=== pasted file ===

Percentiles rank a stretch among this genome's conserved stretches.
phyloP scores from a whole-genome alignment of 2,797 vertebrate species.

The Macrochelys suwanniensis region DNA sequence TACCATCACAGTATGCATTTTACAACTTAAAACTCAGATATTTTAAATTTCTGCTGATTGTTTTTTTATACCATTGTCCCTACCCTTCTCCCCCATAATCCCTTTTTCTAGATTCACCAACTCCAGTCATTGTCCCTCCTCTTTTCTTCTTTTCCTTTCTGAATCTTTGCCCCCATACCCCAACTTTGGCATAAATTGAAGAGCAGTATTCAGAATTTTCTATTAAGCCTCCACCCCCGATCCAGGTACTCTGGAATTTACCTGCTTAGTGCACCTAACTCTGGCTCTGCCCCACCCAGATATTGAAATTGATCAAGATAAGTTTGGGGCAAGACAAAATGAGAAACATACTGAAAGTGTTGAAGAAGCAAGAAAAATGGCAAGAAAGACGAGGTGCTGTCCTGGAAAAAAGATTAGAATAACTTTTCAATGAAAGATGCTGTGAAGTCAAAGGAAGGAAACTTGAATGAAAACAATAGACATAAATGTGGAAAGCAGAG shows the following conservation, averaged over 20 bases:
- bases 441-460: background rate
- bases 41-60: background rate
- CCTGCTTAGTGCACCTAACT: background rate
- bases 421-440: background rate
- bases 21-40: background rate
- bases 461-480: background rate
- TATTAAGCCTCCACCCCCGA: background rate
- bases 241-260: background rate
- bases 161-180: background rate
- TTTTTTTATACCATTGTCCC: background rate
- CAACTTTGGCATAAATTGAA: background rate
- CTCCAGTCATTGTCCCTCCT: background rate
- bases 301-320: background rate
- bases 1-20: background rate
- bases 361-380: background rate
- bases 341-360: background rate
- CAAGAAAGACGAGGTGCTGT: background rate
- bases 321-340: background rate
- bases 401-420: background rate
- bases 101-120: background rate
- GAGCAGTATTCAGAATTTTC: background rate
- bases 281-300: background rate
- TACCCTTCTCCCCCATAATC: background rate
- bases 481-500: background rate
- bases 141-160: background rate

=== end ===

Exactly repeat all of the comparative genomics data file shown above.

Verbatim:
Percentiles rank a stretch among this genome's conserved stretches.
phyloP scores from a whole-genome alignment of 2,797 vertebrate species.

The Macrochelys suwanniensis region DNA sequence TACCATCACAGTATGCATTTTACAACTTAAAACTCAGATATTTTAAATTTCTGCTGATTGTTTTTTTATACCATTGTCCCTACCCTTCTCCCCCATAATCCCTTTTTCTAGATTCACCAACTCCAGTCATTGTCCCTCCTCTTTTCTTCTTTTCCTTTCTGAATCTTTGCCCCCATACCCCAACTTTGGCATAAATTGAAGAGCAGTATTCAGAATTTTCTATTAAGCCTCCACCCCCGATCCAGGTACTCTGGAATTTACCTGCTTAGTGCACCTAACTCTGGCTCTGCCCCACCCAGATATTGAAATTGATCAAGATAAGTTTGGGGCAAGACAAAATGAGAAACATACTGAAAGTGTTGAAGAAGCAAGAAAAATGGCAAGAAAGACGAGGTGCTGTCCTGGAAAAAAGATTAGAATAACTTTTCAATGAAAGATGCTGTGAAGTCAAAGGAAGGAAACTTGAATGAAAACAATAGACATAAATGTGGAAAGCAGAG shows the following conservation, averaged over 20 bases:
- bases 441-460: background rate
- bases 41-60: background rate
- CCTGCTTAGTGCACCTAACT: background rate
- bases 421-440: background rate
- bases 21-40: background rate
- bases 461-480: background rate
- TATTAAGCCTCCACCCCCGA: background rate
- bases 241-260: background rate
- bases 161-180: background rate
- TTTTTTTATACCATTGTCCC: background rate
- CAACTTTGGCATAAATTGAA: background rate
- CTCCAGTCATTGTCCCTCCT: background rate
- bases 301-320: background rate
- bases 1-20: background rate
- bases 361-380: background rate
- bases 341-360: background rate
- CAAGAAAGACGAGGTGCTGT: background rate
- bases 321-340: background rate
- bases 401-420: background rate
- bases 101-120: background rate
- GAGCAGTATTCAGAATTTTC: background rate
- bases 281-300: background rate
- TACCCTTCTCCCCCATAATC: background rate
- bases 481-500: background rate
- bases 141-160: background rate